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Collection InformationProceedings from the International Telemetering Conference are made available by the International Foundation for Telemetering and the University of Arizona Libraries. Visit http://www.telemetry.org/index.php/contact-us if you have questions about items in this collection.
AbstractMonitoring the internal environment of marine organisms as well as that of man in the oceanic milieu presents unique problems to the physiologist as signals used for data telemetry may have clear behavioral effects. The question of a tolerable level using different transmission modes is found to be species specific, but general guidelines are drawn on the basis of filtering and detection theory, the properties of the transmission media and the excitability characteristics of biological tissue. Transmission through water is surveyed and attenuation characteristics are presented. Experimental findings indicate that waves propagated through water and tissues are time dispersive and thus at sufficiently high frequencies the received signal process must be carefully evaluated with regard to optimal demodulation. Frequencies up to 1 MHz appear to be within the immediately usable range for distances of 1 meter or less. This bandwidth may be used for frequency-division multiplexed subcarriers or appropriately coded PCM transmission. Successful underwater transmission of physiological signals has been accomplished using frequency modulation of carriers transmitted by return-current-density methods, as part of an external biotelemetry system. Experimental evidence shows that implanted devices operating at high frequencies and at levels far below stimulation threshold can be used for transmission to the external transponder where adequate power is available for transmission to an underwater habitat or through data buoys to remote recording centers.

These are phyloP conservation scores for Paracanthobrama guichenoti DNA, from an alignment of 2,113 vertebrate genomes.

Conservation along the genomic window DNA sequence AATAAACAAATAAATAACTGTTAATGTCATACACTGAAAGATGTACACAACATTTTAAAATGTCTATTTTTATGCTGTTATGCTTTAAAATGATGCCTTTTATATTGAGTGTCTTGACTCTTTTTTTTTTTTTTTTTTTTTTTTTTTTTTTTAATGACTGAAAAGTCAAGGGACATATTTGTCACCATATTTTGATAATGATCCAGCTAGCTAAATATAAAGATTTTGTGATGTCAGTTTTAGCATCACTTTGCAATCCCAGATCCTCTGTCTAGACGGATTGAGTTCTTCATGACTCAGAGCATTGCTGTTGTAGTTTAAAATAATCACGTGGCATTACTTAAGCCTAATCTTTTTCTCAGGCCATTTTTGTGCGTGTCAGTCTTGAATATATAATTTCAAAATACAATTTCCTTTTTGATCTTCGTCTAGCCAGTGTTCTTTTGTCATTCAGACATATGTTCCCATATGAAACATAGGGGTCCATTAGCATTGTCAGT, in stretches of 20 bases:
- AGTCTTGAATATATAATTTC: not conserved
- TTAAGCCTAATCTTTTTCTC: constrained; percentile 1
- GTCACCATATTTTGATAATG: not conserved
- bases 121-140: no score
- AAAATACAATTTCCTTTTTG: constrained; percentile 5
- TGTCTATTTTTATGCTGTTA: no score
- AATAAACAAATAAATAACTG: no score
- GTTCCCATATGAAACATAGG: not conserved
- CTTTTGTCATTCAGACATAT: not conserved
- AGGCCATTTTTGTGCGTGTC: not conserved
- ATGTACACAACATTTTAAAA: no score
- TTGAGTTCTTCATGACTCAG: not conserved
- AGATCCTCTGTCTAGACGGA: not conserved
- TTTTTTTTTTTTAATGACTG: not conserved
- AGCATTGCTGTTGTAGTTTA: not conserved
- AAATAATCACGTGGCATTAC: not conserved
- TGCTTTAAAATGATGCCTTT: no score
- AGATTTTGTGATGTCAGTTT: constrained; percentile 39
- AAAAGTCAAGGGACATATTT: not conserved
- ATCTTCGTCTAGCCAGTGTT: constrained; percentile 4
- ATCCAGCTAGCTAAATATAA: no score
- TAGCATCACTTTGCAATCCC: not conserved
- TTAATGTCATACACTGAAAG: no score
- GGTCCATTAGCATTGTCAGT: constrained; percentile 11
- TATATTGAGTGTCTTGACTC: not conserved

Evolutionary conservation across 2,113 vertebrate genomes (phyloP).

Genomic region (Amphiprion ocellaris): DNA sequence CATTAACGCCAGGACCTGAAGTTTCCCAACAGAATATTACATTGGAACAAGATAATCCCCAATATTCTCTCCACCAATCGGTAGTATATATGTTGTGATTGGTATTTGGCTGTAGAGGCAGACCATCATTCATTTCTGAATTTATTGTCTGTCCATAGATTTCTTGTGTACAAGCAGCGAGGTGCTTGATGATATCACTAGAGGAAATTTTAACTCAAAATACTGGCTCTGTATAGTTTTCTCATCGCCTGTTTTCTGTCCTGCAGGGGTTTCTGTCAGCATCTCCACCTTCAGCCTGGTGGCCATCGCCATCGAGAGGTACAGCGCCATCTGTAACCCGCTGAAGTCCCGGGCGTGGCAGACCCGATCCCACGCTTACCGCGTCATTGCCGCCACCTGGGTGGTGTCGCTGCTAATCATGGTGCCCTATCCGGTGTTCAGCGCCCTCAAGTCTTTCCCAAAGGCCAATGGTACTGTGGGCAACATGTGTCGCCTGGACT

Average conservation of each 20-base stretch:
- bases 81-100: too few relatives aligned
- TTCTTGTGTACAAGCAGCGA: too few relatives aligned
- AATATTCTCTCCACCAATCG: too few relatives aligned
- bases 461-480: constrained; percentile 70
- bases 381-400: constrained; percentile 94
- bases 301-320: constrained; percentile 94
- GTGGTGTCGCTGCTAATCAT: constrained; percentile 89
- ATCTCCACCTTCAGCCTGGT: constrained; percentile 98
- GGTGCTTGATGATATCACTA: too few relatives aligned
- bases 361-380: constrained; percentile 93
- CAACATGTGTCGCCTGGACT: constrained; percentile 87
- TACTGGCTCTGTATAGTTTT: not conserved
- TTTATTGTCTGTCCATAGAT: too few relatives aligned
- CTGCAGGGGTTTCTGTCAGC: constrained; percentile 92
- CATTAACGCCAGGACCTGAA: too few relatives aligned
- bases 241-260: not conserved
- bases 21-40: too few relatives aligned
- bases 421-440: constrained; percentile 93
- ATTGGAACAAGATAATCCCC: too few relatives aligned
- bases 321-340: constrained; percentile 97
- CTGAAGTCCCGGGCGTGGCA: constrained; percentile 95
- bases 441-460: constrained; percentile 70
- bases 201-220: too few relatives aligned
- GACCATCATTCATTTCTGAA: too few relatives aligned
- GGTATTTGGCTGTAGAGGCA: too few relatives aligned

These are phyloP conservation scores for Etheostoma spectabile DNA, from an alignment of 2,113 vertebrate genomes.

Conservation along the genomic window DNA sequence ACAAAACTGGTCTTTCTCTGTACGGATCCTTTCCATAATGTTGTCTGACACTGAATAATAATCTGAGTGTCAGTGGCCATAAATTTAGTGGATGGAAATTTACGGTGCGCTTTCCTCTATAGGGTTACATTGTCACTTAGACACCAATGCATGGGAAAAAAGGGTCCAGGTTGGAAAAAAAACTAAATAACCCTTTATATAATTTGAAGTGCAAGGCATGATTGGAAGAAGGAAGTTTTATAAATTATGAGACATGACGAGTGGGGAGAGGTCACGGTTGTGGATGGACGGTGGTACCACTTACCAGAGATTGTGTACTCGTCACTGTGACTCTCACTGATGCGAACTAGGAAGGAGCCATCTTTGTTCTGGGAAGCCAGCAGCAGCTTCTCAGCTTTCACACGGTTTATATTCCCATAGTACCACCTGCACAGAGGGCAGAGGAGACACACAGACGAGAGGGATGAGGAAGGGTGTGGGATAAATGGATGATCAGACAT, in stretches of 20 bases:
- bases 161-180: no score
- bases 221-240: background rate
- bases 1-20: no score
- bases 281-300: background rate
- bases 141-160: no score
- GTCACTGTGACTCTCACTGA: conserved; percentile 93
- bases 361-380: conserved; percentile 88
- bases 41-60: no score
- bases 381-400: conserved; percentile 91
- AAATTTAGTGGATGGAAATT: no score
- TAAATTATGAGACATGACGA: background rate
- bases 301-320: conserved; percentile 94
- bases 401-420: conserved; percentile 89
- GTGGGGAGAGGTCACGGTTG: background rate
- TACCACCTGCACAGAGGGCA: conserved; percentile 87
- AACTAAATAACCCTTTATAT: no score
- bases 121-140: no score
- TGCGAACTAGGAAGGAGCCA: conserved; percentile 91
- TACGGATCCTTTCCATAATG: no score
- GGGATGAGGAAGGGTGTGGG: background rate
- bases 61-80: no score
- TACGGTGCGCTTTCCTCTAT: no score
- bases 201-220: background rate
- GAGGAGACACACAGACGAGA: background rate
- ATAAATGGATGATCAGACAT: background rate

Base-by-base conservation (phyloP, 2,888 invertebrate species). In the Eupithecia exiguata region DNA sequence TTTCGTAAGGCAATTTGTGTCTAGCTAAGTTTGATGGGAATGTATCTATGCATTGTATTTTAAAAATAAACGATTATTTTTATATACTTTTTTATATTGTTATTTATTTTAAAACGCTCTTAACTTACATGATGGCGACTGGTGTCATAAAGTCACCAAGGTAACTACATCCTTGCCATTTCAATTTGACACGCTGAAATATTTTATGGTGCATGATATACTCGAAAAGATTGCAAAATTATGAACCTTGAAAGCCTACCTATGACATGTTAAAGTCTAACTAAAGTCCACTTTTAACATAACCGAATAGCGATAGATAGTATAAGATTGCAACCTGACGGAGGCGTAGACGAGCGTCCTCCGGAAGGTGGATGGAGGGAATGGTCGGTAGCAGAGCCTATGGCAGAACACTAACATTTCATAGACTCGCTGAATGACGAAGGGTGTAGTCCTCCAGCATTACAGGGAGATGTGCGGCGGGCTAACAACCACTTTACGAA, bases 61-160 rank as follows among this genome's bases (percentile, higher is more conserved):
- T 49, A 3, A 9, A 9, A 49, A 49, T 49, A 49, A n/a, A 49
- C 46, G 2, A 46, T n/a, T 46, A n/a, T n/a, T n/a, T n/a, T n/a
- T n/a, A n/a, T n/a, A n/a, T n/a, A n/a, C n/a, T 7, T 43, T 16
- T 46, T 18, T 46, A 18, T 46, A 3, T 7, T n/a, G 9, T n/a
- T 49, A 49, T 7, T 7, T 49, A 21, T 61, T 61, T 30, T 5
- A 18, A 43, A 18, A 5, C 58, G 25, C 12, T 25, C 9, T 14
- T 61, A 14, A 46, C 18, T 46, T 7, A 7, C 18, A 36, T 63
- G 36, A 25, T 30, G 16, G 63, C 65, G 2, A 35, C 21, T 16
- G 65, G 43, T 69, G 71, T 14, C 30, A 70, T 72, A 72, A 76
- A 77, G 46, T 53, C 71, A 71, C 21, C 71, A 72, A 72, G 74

SponsorsInternational Foundation for Telemetering